One of the first HR questions that an acquiring company will ask during a diligence session will be, “What types of Change of Control agreements have you made with your employees, and where can I see them?”
In anticipation of that question, you should identify, track down and organize your Change of Control agreements in a virtual data room, so they are available for easy review.
During this review (preferably before) evaluate whether these agreements are appropriate. Buyers understand that employees need protection, but some Change of Control agreements, especially “single trigger,” are basically rewards to employees at the close of a deal and are not at all aligned with the buyer’s interests. Buyers are interested in employee retention; they’re interested in employees who are focused on advancing the synergies of the new company, not those who are focused on what’s going to trigger their Change of Control benefits.
Remember, Change of Control benefits are easy to dole out, but can be very painful to renegotiate when a buyer finds them inappropriate.
#4 Share Employee Information Carefully
Most sellers are aware of the risks involved with sharing employee information during the M&A process. The concern is that if too much information on employees is provided to the buyer and the deal falls through, there’s nothing to prevent the buyer from going directly to those employees with offers.
The best practice is to stage the sharing of employee information as the deal evolves. This is where a virtual data room becomes very helpful.
Start with aggregate data—total salary, average salary, head count by location, head count by function, etc.
Then, as a buyer demonstrates more interest, move to blinded data. This might be a list of all employees by function, including salaries, benefits, work locations, and any other data a buyer might require, but void of personally identifiable information.
Lastly, provide full employee data, but only when the buyer has proven their commitment to the negotiation and this level of information is necessary for the deal to go forward.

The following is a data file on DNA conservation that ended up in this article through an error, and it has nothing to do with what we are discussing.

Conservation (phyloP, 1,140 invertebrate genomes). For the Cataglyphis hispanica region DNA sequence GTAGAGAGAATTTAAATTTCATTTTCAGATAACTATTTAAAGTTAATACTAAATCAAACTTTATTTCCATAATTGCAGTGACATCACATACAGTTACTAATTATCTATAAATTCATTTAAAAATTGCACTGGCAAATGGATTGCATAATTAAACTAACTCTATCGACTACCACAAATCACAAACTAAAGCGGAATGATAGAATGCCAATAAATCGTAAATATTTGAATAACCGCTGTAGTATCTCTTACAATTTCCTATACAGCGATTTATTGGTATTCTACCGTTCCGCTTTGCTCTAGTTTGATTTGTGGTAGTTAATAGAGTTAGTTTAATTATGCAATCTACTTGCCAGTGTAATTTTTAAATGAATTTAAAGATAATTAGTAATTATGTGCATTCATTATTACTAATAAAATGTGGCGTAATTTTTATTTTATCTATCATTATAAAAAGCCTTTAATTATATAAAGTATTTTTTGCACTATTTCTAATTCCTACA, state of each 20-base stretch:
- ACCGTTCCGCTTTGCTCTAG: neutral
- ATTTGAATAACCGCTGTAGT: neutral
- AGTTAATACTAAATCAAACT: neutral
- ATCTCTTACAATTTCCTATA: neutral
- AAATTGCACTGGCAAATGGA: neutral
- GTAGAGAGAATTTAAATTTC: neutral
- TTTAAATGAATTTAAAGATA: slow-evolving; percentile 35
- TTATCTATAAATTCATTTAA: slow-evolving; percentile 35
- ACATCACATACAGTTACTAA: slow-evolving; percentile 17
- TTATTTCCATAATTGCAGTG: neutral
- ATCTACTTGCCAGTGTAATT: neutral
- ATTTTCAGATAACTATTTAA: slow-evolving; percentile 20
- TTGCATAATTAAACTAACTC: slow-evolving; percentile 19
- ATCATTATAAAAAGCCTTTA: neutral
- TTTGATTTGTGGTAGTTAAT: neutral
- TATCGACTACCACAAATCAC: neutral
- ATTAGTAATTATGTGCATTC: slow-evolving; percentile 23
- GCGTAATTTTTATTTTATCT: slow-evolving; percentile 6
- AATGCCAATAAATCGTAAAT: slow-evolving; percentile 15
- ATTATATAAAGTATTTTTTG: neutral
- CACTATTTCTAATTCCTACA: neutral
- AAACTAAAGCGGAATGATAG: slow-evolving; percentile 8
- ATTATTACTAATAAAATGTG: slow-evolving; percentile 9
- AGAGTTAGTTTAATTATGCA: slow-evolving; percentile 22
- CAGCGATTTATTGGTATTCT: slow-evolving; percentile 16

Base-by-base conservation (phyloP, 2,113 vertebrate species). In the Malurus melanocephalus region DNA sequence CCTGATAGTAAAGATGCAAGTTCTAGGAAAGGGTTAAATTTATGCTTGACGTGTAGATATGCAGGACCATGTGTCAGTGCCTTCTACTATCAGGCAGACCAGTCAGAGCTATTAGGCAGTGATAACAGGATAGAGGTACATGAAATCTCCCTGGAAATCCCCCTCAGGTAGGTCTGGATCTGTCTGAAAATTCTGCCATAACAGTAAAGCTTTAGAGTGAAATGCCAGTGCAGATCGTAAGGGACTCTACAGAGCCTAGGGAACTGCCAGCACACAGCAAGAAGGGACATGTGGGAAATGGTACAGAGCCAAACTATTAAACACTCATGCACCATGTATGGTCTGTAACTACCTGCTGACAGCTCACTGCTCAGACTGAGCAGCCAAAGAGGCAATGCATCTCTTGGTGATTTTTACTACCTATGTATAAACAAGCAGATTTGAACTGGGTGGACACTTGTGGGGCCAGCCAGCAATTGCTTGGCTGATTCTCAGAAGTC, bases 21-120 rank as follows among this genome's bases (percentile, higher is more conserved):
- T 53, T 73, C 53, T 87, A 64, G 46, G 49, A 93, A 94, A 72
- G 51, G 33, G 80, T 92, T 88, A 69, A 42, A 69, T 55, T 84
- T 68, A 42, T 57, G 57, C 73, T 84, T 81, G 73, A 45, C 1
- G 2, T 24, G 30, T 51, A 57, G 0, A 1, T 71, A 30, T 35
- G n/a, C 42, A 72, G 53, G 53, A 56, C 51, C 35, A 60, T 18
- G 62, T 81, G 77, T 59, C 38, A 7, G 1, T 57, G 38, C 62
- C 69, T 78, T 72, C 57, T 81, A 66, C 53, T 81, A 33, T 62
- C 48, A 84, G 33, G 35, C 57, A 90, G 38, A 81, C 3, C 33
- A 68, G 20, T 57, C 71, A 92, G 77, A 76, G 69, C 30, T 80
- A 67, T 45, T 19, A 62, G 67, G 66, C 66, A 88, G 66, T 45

#5 Don’t Gossip
Due to the confidential nature of M&A deals, business owners can sometimes be torn over when to inform employees of a potential sale. It can be tempting to be transparent, but news of a business sale can adversely affect employee morale and productivity. Employees may begin to operate in a climate of uncertainty, wondering if they will keep their job, if their pay will be affected, if their boss will change, or even if they want to work for a larger company. This is why most business owners choose not to inform employees of a sale until the ink is dry.
In reality, however, it’s difficult to keep the M&A process undisclosed to everyone. It’s more common for business owners to inform key staff members of the negotiations because they need their expertise during the deal process. These select staff members are typically employees that the buyer intends to keep as part of the new managerial team and who are essential for fulfilling due diligence requests during negotiations.
In the event that the news is leaked among employees that a deal may be in progress you need not confirm nor deny anything. Your best defense is to simply state, “It is our policy not to comment on M&A at this company.”
As more dealmakers realize that today’s M&A deals are just as much about achieving operational synergies as they are about achieving financial success it becomes more critical to focus on the human side of deal making in order to maximize value and achieve sustainable business success.
For more on managing the human side of M&A, watch our webinar: The Seller’s Guide to M&A HR, by Brian Moriarty, VP of MADO (Mergers, Acquisitions, Divestitures & Outsourcing), Hewlett-Packard.